The civil insider trading charges lodged against former Goldman Sachs director Rajat Gupta are “baseless.”
So says Gary Naftalis, the ace trial lawyer who is representing Gupta.
Gupta is charged with tipping off his pal Raj Rajaratnam on Goldman’s (GS) dealings with Berkshire Hathaway (brka) and the firm’s 2008 earnings. The tips made Rajaratnam, who is facing criminal insider trading charges, a cool $17 million for just a few days of work, the Securities and Exchange Commission said Tuesday.
But Naftalis didn’t get to be one of the 100 top lawyers by being a pushover – he saved Michael Eisner’s bacon in the Ovitz case a few eons ago — and so it’s no surprise to hear his take on things differs a bit from the SEC’s.
Gupta, Naftalis says, isn’t just innocent — he is a paragon of virtue.
Two thoughts here:
One, it’s hard to hear accused rich guys protest about their integrity without thinking of Steve Rattner. The former private equity titan pledged last November to fight New York pension corruption charges to the bitter end — before, uh, agreeing a month later to apologize and cough up $10 million.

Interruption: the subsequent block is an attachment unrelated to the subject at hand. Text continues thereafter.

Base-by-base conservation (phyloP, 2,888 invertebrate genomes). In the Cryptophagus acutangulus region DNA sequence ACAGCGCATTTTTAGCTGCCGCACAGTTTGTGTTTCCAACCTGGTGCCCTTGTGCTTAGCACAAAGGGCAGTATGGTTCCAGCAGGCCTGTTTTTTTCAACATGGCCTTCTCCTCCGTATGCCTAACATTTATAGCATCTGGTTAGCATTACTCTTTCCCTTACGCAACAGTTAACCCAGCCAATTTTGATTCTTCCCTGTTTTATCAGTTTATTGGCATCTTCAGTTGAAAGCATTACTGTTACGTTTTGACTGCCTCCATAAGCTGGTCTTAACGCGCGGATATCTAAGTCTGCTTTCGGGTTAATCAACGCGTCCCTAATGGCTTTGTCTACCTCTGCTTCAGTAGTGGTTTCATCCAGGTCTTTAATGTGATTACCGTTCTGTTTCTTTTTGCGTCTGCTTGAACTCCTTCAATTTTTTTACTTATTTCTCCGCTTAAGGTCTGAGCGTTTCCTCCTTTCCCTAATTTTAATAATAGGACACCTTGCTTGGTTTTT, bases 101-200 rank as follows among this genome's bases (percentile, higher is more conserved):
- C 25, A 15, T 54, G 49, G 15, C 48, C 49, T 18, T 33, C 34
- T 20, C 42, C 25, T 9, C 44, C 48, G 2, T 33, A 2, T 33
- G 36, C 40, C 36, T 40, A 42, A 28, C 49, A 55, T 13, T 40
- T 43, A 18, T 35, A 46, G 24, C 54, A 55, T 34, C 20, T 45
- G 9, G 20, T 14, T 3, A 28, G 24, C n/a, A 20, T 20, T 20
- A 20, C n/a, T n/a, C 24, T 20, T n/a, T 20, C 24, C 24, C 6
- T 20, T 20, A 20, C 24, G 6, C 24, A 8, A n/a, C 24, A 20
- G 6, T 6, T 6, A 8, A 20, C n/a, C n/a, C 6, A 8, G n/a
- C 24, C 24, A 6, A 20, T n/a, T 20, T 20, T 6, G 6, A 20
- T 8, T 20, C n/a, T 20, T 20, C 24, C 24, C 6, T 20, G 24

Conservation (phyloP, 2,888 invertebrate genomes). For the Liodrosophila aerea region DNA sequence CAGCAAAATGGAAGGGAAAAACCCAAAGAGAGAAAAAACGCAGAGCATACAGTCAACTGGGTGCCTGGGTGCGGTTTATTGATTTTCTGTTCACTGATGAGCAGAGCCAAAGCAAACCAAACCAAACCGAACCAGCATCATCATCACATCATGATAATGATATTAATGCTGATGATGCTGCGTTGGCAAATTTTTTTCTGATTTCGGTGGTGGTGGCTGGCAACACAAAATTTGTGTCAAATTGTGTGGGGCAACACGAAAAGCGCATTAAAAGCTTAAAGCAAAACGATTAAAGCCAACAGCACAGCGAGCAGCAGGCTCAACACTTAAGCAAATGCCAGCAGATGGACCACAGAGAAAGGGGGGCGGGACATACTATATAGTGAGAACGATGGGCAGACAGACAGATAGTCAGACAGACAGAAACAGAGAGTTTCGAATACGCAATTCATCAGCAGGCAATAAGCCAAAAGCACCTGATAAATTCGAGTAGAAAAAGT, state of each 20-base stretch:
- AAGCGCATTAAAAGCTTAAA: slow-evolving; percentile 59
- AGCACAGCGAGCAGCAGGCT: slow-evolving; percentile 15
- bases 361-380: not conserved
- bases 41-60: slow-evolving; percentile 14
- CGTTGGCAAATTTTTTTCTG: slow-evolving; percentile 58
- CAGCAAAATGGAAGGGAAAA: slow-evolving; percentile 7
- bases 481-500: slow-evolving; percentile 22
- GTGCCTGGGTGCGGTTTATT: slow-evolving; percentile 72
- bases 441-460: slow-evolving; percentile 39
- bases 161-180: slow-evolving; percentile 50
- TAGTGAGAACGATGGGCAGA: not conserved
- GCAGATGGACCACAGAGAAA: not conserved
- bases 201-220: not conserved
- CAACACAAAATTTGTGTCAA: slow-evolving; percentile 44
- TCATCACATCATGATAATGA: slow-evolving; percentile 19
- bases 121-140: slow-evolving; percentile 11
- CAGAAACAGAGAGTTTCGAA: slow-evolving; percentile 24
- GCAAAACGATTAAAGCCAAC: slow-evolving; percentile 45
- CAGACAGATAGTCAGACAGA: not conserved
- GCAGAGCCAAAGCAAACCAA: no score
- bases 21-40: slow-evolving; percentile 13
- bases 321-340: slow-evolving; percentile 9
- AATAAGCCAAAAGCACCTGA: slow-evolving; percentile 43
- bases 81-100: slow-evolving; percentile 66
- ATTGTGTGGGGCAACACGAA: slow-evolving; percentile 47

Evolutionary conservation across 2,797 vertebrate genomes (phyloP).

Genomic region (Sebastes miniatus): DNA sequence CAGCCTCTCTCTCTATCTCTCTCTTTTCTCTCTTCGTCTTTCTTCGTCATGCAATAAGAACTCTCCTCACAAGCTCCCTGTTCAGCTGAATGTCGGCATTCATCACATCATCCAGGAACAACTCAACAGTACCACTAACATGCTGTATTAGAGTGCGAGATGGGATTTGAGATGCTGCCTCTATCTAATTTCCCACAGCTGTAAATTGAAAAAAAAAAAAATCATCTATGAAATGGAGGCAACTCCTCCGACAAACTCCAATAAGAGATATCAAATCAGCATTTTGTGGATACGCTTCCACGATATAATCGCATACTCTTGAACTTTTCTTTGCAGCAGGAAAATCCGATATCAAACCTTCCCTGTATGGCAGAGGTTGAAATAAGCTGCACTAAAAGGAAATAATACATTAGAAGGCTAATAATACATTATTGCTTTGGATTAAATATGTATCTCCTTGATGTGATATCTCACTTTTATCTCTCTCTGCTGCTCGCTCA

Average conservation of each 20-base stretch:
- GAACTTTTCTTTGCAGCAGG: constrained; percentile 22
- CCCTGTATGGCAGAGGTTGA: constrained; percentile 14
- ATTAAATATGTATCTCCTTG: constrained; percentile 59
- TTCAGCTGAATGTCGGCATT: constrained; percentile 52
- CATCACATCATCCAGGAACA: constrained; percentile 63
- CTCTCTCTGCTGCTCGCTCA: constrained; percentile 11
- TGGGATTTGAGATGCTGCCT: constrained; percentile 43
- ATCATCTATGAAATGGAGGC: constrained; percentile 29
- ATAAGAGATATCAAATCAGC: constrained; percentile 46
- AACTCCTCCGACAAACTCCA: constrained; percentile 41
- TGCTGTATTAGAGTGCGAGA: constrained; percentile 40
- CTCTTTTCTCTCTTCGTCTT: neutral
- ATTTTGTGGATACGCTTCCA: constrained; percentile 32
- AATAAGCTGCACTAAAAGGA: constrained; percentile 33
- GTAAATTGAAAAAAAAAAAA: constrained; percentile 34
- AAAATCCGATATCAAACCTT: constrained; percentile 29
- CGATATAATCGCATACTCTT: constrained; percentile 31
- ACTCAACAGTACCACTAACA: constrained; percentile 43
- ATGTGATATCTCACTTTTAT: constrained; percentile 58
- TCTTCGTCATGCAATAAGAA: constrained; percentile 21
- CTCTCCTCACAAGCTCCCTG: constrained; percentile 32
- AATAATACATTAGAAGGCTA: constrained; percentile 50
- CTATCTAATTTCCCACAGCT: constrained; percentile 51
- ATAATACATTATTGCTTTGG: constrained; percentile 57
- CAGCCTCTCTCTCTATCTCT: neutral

Two, Gupta’s hiding behind his Rajaratnam-related losses echoes Goldman’s own initial response to the SEC’s Abacus case, brought last April. The idea seems to be that no one would be silly enough to break the law without positioning himself to cash in.
This is a useful concept because it allows you to put your totally unrelated investing stupidity to work in your defense.
But poor investment performance won’t help Naftalis explain away all those phone calls between his client and Rajaratnam that just happened to fall between Goldman board meetings and Galleon’s well-timed purchases and sales of Goldman securities. So we shall see how compelling the SEC judge hearing the case finds talk of Gupta’s integrity.
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